With new federal rules setting tighter requirements set for borrowers, Canadian banks will be closely monitoring movement in the national markets, starting with updated data to be released today by the Canadian Real Estate Association (CREA).
The Bank of America adjusted its initial Canadian real estate growth predictions of 1.6 per cent down to 1.4 per cent during this quarter and 1.5 per cent in the next.
“The new rules will likely slow down the housing market, which could weigh on growth,” Bank of America economist Emanuella Enenajor told the Financial Post
Despite the slight downgrade, however, Enenajor stated that the Bank of America is “in the camp that the moves won’t trigger a severe downturn in housing but rather a temporary period of slowing activity.”
Meanwhile, Conference Board of Canada chief economist Craig Alexander said that spending on household times like furniture and appliances might taper down, as the new federal rules will require a significant number of families to pay more for their home purchases.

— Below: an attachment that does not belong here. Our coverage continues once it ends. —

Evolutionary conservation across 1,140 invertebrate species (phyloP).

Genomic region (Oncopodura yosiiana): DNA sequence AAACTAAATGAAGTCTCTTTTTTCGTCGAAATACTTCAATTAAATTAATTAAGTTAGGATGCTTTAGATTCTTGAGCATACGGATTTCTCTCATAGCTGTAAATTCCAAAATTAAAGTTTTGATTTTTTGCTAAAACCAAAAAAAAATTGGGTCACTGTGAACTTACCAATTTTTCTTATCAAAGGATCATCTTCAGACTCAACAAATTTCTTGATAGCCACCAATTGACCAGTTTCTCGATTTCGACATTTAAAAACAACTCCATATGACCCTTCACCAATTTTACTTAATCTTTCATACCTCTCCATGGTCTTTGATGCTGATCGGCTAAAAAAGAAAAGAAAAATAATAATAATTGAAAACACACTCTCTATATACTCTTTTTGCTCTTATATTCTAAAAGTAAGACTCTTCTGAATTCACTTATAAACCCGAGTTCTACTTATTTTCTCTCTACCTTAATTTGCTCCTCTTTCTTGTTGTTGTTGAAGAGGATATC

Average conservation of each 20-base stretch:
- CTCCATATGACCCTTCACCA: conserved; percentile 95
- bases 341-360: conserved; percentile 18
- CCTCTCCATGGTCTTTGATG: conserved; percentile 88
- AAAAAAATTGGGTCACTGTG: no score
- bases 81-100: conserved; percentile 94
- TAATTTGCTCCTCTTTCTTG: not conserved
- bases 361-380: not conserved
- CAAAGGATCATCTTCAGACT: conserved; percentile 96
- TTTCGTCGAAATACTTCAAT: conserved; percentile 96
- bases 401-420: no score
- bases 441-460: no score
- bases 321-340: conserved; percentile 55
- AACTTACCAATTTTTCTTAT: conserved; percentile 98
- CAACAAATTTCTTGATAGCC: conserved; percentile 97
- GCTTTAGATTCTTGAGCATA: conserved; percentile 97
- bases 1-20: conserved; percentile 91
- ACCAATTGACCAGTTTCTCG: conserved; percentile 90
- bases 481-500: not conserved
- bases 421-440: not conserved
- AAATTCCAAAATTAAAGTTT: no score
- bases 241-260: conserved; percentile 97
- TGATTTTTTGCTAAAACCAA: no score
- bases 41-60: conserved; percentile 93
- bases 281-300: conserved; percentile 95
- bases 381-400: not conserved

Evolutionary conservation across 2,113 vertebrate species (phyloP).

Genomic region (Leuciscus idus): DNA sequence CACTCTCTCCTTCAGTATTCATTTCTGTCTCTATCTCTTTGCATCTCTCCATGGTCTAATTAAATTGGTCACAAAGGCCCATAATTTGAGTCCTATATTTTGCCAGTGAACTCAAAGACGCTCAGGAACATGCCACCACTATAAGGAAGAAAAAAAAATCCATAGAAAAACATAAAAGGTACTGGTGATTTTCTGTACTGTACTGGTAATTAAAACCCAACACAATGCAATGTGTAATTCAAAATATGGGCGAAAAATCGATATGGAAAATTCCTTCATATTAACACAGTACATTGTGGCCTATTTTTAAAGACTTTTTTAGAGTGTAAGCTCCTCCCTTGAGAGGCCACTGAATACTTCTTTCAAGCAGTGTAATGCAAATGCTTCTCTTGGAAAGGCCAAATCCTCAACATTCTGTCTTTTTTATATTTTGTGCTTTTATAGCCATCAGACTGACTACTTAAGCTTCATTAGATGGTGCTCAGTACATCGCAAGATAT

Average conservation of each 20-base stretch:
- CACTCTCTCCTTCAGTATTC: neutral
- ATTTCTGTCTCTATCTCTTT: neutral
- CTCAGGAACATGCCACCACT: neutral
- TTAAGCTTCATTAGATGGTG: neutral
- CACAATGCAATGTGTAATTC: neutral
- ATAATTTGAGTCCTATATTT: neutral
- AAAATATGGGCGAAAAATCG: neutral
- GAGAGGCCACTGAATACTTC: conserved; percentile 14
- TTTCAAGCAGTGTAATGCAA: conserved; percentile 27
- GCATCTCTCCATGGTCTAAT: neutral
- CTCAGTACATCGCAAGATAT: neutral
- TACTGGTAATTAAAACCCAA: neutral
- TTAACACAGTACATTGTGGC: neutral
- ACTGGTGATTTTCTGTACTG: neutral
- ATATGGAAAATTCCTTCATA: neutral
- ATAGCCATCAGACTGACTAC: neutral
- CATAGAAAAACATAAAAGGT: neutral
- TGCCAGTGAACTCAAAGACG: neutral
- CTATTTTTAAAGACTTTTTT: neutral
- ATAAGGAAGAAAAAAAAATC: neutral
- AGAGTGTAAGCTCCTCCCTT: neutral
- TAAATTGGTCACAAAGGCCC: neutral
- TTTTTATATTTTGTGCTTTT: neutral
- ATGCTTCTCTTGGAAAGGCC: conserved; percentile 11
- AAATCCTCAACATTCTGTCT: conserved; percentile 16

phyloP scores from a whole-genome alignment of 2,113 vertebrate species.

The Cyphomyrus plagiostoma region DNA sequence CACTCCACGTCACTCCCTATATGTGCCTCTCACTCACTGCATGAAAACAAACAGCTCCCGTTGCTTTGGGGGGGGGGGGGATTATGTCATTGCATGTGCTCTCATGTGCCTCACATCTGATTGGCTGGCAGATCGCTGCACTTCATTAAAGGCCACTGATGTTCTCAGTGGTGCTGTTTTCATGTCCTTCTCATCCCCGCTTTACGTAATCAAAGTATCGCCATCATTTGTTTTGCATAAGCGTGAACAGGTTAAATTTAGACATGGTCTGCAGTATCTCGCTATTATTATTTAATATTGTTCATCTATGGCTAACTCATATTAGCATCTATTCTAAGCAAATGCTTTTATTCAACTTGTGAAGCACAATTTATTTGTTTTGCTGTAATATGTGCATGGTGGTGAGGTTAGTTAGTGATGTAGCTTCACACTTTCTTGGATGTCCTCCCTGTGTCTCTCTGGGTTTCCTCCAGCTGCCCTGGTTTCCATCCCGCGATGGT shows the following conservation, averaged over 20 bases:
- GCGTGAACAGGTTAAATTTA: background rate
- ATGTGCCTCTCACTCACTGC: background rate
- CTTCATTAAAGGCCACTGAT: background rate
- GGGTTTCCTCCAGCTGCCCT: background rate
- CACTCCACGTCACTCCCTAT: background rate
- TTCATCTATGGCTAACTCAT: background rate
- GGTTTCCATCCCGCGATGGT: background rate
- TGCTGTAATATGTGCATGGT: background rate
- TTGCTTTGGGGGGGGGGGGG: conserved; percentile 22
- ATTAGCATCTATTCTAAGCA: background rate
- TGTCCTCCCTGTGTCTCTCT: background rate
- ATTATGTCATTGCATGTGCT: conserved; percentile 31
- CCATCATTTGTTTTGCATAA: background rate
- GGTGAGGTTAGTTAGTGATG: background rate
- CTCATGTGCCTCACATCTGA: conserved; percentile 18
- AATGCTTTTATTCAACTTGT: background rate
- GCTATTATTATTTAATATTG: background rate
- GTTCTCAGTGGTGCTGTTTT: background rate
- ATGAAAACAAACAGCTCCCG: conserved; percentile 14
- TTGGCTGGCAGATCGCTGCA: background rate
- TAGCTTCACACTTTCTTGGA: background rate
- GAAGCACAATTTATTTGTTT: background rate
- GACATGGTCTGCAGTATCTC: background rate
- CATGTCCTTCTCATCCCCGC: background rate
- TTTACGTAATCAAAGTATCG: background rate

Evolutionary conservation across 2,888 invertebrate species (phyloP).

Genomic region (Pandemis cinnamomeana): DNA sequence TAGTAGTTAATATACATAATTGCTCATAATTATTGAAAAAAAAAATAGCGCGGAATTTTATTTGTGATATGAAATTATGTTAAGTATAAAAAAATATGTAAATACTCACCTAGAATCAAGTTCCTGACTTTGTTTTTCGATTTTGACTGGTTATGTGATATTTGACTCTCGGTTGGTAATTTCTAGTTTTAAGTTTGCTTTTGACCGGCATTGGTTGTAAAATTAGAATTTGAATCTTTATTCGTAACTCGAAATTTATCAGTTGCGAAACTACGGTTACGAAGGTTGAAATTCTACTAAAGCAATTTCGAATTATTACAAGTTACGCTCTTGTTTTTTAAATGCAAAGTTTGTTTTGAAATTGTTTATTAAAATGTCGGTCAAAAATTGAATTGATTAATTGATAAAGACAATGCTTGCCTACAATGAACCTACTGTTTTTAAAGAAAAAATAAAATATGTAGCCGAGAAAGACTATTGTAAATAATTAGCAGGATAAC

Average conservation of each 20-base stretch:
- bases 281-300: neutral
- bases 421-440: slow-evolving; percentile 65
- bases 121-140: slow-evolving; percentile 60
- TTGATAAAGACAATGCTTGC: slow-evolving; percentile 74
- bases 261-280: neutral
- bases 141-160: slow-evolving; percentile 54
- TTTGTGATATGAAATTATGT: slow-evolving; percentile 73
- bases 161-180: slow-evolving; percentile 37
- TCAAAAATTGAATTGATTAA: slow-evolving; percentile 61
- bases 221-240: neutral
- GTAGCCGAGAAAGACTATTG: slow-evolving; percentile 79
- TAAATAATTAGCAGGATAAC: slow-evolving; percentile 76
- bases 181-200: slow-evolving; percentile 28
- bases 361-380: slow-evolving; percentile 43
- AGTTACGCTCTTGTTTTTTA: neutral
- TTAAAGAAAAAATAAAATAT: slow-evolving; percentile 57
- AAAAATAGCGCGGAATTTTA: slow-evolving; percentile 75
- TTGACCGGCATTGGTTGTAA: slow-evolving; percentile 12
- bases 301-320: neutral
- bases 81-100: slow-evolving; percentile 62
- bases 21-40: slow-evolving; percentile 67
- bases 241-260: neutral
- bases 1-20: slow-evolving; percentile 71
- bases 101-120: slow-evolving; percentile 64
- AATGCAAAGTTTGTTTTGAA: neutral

“Consumer spending growth is going to continue to be a solid contributor to Canada, it’s just not going to be capable of providing strong economic growth,” Alexander stated.
Under the stricter regulations, households might lose as much as 20 per cent of their purchasing power. For instance, a family earning $100,000 would be approved to buy a $490,000 home—a far lower value than the $580,000 home they could have procured prior to the new rules.
RBC Capital Markets agreed with the forecasts of a slight slowdown, predicting that housing and consumer spending will together account for 1.1 per cent growth next year. This is in contrast to the 1.7 per cent average over the past 24 months.
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